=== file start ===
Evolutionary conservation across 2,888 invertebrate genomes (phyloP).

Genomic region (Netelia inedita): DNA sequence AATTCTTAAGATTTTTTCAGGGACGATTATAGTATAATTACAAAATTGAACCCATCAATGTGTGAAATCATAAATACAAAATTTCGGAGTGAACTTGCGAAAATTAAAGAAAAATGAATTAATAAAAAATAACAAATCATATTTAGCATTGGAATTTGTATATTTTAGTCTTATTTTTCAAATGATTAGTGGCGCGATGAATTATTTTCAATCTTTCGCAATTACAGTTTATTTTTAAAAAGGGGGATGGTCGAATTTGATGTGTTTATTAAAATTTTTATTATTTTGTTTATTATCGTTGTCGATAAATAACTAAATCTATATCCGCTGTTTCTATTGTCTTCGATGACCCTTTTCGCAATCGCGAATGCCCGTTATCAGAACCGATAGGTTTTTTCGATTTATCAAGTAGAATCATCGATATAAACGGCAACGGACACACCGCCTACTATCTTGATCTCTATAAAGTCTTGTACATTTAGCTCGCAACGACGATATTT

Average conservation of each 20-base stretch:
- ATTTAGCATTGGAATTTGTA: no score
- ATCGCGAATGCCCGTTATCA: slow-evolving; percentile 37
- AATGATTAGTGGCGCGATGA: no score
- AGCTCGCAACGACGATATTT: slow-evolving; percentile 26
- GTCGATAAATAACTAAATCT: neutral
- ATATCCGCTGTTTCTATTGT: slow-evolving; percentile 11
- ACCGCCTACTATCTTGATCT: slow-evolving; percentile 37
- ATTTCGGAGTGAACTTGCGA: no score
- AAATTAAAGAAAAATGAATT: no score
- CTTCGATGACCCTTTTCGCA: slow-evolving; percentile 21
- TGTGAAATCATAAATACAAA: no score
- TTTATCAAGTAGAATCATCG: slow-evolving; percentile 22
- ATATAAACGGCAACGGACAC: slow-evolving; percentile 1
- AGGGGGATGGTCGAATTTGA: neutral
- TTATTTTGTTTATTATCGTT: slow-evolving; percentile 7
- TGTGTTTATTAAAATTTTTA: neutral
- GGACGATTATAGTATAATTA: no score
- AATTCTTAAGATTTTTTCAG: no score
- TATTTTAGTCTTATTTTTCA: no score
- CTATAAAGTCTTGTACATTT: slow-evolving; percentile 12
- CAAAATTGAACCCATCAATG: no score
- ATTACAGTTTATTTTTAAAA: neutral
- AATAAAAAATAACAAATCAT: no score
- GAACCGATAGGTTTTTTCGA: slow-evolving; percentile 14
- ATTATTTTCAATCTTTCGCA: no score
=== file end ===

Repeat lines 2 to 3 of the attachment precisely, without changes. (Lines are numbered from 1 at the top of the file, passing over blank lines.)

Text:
Genomic region (Netelia inedita): DNA sequence AATTCTTAAGATTTTTTCAGGGACGATTATAGTATAATTACAAAATTGAACCCATCAATGTGTGAAATCATAAATACAAAATTTCGGAGTGAACTTGCGAAAATTAAAGAAAAATGAATTAATAAAAAATAACAAATCATATTTAGCATTGGAATTTGTATATTTTAGTCTTATTTTTCAAATGATTAGTGGCGCGATGAATTATTTTCAATCTTTCGCAATTACAGTTTATTTTTAAAAAGGGGGATGGTCGAATTTGATGTGTTTATTAAAATTTTTATTATTTTGTTTATTATCGTTGTCGATAAATAACTAAATCTATATCCGCTGTTTCTATTGTCTTCGATGACCCTTTTCGCAATCGCGAATGCCCGTTATCAGAACCGATAGGTTTTTTCGATTTATCAAGTAGAATCATCGATATAAACGGCAACGGACACACCGCCTACTATCTTGATCTCTATAAAGTCTTGTACATTTAGCTCGCAACGACGATATTT

Average conservation of each 20-base stretch: